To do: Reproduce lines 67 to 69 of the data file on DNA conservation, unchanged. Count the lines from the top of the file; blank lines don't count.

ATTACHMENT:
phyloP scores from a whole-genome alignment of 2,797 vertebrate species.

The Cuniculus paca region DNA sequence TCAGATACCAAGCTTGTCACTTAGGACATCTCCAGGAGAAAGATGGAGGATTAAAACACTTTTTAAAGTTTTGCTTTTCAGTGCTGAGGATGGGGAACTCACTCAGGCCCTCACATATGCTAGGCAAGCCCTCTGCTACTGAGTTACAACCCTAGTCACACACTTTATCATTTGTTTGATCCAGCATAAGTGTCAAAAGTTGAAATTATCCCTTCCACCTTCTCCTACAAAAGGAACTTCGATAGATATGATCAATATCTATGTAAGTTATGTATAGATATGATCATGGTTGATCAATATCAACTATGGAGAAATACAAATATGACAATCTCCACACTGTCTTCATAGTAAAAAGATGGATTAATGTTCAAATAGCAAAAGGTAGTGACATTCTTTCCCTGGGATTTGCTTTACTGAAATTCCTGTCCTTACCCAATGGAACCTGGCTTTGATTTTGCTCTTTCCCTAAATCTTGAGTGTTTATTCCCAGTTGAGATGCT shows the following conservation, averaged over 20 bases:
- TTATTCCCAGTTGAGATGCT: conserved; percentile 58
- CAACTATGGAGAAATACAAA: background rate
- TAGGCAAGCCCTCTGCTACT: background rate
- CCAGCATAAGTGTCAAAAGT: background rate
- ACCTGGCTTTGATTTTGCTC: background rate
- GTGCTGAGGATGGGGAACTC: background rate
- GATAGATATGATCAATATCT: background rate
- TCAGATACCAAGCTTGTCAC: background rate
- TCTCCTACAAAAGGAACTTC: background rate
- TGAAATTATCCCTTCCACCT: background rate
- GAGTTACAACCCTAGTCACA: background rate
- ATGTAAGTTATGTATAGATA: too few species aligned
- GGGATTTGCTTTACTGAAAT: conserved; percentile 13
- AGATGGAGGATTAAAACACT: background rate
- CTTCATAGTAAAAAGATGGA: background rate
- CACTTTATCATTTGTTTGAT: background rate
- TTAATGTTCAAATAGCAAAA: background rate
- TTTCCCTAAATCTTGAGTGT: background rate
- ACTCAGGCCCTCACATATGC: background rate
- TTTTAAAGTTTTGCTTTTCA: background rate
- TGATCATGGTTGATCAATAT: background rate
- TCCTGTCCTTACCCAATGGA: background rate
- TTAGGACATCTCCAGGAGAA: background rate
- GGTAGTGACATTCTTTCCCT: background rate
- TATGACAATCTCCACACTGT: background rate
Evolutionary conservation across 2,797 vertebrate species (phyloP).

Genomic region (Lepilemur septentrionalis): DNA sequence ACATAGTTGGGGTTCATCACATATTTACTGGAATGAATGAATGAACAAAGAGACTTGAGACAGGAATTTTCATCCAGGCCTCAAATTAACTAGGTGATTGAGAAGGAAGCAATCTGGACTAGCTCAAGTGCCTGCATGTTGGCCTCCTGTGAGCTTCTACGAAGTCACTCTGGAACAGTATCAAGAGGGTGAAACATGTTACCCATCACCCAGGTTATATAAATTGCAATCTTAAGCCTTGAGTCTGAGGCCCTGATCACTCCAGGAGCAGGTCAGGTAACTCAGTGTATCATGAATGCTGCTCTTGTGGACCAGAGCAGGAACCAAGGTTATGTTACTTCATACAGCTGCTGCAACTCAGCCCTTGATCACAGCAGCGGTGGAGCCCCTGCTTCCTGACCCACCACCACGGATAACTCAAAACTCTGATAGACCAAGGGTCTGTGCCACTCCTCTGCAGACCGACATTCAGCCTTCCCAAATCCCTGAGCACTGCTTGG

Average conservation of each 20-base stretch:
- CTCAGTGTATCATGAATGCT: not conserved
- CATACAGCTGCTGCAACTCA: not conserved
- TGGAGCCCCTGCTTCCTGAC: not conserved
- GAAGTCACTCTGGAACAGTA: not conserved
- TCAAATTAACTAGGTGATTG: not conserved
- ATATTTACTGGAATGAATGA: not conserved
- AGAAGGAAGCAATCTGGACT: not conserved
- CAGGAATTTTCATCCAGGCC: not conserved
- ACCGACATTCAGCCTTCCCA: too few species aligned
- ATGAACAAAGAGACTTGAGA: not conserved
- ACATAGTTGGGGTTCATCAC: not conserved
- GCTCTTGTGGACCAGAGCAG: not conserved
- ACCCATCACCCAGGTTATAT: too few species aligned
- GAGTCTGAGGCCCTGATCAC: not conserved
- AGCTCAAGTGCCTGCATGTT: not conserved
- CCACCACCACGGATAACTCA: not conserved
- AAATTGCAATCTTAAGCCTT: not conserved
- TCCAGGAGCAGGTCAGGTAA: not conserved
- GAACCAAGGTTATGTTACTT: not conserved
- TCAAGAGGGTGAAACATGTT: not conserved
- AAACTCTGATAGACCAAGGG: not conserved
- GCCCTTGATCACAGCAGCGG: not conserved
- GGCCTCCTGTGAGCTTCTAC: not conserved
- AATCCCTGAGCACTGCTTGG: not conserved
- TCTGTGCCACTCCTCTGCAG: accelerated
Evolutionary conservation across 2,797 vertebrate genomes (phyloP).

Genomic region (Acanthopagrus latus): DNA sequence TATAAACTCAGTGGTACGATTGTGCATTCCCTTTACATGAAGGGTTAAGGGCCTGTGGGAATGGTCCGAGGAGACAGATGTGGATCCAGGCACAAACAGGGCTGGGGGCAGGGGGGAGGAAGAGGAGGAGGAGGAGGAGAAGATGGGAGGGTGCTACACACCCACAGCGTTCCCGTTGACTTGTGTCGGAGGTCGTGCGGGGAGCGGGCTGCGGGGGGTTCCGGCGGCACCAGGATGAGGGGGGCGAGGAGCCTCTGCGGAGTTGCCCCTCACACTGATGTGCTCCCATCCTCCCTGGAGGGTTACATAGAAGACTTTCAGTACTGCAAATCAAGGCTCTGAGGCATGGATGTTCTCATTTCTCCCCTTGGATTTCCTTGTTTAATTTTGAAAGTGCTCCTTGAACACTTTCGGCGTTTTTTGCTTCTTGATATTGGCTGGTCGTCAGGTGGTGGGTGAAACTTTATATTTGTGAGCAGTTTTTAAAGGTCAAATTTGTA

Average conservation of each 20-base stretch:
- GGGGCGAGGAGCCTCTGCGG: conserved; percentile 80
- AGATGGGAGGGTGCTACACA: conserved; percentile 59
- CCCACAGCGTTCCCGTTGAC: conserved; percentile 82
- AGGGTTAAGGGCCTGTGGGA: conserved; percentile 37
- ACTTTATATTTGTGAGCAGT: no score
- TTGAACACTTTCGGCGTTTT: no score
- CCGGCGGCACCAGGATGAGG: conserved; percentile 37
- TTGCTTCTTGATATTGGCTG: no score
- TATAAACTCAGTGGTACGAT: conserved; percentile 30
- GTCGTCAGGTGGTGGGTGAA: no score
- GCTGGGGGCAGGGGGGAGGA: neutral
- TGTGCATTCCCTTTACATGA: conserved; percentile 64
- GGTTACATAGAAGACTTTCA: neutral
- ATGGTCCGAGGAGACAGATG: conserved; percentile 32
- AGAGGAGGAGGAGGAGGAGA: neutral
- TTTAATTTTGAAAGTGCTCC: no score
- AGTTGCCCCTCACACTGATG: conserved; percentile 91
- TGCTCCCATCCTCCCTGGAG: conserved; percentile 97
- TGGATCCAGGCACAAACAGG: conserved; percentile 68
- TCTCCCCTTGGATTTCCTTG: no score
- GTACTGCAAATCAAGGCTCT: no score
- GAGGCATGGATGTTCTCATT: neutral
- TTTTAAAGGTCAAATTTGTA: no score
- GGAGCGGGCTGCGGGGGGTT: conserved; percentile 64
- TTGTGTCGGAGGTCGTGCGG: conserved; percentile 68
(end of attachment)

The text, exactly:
- TATAAACTCAGTGGTACGAT: conserved; percentile 30
- GTCGTCAGGTGGTGGGTGAA: no score
- GCTGGGGGCAGGGGGGAGGA: neutral